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Publication numberUS5247218 A
Publication typeGrant
Application numberUS 07/896,375
Publication dateSep 21, 1993
Filing dateJun 10, 1992
Priority dateJun 10, 1992
Fee statusLapsed
Publication number07896375, 896375, US 5247218 A, US 5247218A, US-A-5247218, US5247218 A, US5247218A
InventorsJ. Eric Sven
Original AssigneeSven J Eric
Export CitationBiBTeX, EndNote, RefMan
External Links: USPTO, USPTO Assignment, Espacenet
Hand held vibrating instrument
US 5247218 A
A hand held vibrating instrument in the shape of a conventional pen or pencil writing instrument. The tip of this instrument is to be connected to a tool such as a thin brush. The instrument has a deflectable sleeve mounted within the housing wall of the instrument. Manual inward deflecting of the sleeve will cause operation of a motor which will rotate an eccentric weight and cause rapid vibration of the brush.
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What is claimed is:
1. A hand held vibrating instrument comprising:
an elongated housing for grasping to be used in the hand of a human similar to a conventional pen or pencil writing instrument, said elongated housing having an internal chamber and a fore end and an aft end;
connecting means mounted on said fore end for connection to a tool such as a brush;
motor means for rotating said tool, said motor means being mounted within said internal chamber, said motor means including a rotatable shaft, a weight eccentrically mounted on said shaft, the rotation of said shaft rotates said weight and produces a rapid vibration at said fore end;
battery means mounted within said internal chamber, said battery means for providing electrical energy to operate said motor means; and
switch means for controlling operation of said motor means, said switch means being mounted on said housing, said switch means being moveable between an activating position and a deactivating position, with said switch means in said activating position said motor means is operated with said switch means in said deactivating position said motor means is not operated, said switch means being in said deactivating position when at rest, said switch means being manually pressable by the human to be moved to said activating position, said switch means includes a deflectable sleeve where a deflection of said deflectable sleeve places said switch mean sin said activating position, said deflectable sleeve having an exterior wall, said housing having an exterior wall surface, said exterior wall of said deflectable sleeve is in alignment with said exterior wall surface of said housing.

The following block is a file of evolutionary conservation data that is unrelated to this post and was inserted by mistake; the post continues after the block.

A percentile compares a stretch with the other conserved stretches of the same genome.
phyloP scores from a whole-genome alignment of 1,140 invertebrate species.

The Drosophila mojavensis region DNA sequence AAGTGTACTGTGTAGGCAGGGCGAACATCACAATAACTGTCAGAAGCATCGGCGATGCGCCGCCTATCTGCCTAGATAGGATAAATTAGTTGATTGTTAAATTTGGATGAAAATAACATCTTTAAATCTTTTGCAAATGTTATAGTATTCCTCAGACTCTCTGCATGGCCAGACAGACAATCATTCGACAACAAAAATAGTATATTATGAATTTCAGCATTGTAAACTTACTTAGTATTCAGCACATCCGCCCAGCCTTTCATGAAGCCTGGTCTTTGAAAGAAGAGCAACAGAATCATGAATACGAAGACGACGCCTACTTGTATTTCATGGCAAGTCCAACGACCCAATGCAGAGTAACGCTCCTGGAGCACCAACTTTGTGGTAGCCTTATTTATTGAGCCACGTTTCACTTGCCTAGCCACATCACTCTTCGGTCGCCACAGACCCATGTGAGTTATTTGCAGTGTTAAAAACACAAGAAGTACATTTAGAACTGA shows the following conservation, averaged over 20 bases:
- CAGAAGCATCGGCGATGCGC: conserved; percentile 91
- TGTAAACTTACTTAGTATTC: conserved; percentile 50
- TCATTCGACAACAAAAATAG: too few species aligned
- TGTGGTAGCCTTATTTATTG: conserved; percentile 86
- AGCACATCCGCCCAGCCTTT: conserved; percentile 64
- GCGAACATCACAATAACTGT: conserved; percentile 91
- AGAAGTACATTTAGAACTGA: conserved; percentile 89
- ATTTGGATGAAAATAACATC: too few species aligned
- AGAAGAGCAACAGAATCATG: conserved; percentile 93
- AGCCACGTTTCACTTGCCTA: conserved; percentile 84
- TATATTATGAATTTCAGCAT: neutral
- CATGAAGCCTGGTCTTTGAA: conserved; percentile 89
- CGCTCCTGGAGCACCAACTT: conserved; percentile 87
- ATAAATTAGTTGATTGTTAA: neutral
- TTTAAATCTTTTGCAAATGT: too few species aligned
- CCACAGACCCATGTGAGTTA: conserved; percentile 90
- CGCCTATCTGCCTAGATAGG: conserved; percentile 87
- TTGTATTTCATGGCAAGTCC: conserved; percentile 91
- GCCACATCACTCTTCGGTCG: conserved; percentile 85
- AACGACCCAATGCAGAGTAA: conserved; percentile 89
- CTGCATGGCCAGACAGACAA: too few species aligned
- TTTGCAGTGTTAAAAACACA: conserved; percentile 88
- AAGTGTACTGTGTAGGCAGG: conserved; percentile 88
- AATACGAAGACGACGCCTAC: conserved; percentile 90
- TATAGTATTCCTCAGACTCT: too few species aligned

2. The hand held vibrating instrument as defined in claim 1 wherein:
said deflectable sleeve is located nearer said fore end than said aft end.
3. The hand held vibrating instrument as defined in claim 2 wherein:
said aft end includes a pair of electrical connections, said electrical connections to be used to recharge said battery means.

1) Field of the Invention

The field of this invention relates to a hand held instrument which is in the shape of a conventional writing instrument such as a pen or pencil, the instrument having a tip in the shape of a tool such as a thin brush.

2) Description of the Prior Art

The subject matter of this invention has been found to be of particular utility in the dental field particularly in the manufacture of dental crowns and fixed bridges. However, it is considered to be within the scope of this invention that the instrument of the present invention could be utilized in numerous other fields. Additionally, the instrument of the present invention is described in the configuration of a brush. However, it is considered to be within the scope of this invention that the instrument could be in a configuration of numerous other tools other than a brush.